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Figueroa v. Princeton University

July 31, 2008


On appeal from the Superior Court of New Jersey, Law Division, Mercer County, Docket No. L-0991-04.

Per curiam.


Argued April 16, 2008

Before Judges Lisa, Lihotz and Simonelli.

Plaintiff David Figueroa was terminated from his position as associate director of the Program for Latin American Studies (PLAS) at defendant Princeton University. He alleges disparate treatment because of his national origin (Puerto Rican) and his disability (a pituitary tumor) in violation of the Law Against Discrimination (LAD), N.J.S.A. 10:5-1 to -49. Although not alleged in his complaint, plaintiff also claims he was subjected to a hostile work environment based on his national origin. Plaintiff appeals from the order of December 15, 2006, granting summary judgment to defendants dismissing his complaint with prejudice. We affirm.


The facts are summarized from evidence submitted by the parties in support of, and in opposition to, the summary judgment motion, viewed in a light most favorable to plaintiff. Brill v. Guardian Life Ins. Co. of Am., 142 N.J. 520, 540 (1995). Plaintiff graduated from Princeton in 1992, and from Columbia Law School in 1996. He worked in administration at New York University before beginning his employment at Princeton in December 1999 as the associate director of the Program in Law and Public Affairs.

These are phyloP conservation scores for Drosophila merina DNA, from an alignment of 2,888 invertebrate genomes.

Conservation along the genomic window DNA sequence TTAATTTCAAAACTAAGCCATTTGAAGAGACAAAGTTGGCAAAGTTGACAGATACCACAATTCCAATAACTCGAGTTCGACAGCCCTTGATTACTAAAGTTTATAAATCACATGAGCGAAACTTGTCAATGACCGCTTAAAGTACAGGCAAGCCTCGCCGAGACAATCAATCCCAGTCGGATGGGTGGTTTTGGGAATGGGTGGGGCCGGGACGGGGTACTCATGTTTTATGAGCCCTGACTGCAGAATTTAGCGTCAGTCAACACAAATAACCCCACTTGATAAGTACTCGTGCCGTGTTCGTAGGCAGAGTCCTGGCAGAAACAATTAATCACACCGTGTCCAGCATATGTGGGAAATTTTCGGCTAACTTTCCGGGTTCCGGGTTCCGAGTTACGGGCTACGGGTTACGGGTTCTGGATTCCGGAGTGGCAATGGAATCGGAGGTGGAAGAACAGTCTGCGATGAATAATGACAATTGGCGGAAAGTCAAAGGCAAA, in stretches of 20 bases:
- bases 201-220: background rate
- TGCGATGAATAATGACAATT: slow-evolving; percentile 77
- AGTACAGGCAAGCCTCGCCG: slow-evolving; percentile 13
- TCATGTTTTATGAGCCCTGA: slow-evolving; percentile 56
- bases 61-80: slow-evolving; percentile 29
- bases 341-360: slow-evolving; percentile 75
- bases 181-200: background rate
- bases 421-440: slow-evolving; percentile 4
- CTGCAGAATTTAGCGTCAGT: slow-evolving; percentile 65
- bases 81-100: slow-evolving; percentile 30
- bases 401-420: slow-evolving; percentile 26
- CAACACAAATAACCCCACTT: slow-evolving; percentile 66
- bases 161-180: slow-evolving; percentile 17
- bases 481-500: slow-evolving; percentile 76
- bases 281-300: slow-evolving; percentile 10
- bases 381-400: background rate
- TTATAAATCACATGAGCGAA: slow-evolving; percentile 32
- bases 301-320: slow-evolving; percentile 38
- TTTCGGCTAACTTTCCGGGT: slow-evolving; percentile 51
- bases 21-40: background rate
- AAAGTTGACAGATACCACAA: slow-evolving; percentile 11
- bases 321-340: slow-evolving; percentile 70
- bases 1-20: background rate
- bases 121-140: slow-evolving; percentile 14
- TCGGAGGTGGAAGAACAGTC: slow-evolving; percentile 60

In February 2001, plaintiff became the associate director of PLAS. His job duties included assisting in the program's development; organizing conferences, lectures and symposia; reporting on meetings; editing the newsletter; assisting in grant-writing and fundraising; designing and maintaining internet-based communications; administering fellowships and short-term visits; collaborating in the development of a summer intern program; and promoting cooperation with Latin American studies programs and research. Jeremy Adelman, director of PLAS at the time plaintiff began his employment, noted problems with plaintiff's job performance. Adelman believed that plaintiff:

[D]id not have the communication skills that were necessary to conduct the business that PLAS conducts routinely. Grammatical, spelling, basic organizational mistakes, and a process that was really not up to the standard of Princeton communications, and it required a lot of correcting and revising and it's hard for a director to have to spend that much time correcting programs.

We hire staff to do the communicating.

In July 2001, defendant Kenneth Mills*fn1 replaced Adelman. Adelman advised Mills about plaintiff's job performance issues, specifically, that he "was concerned that [plaintiff] was not fulfilling the obligations that [PLAS] needed [plaintiff] to fulfill."*fn2

Mills' problems with plaintiff's job performance began almost immediately. In August 2001, Mills reprimanded plaintiff for sending an e-mail to students without final approval, and for sending a memorandum to the various Princeton faculty that contained typographical or grammatical errors. Despite admitting that Mills was entitled to expect that correspondence be grammatically correct, plaintiff dismissed the director's concern as invalid because "[t]ypos happen."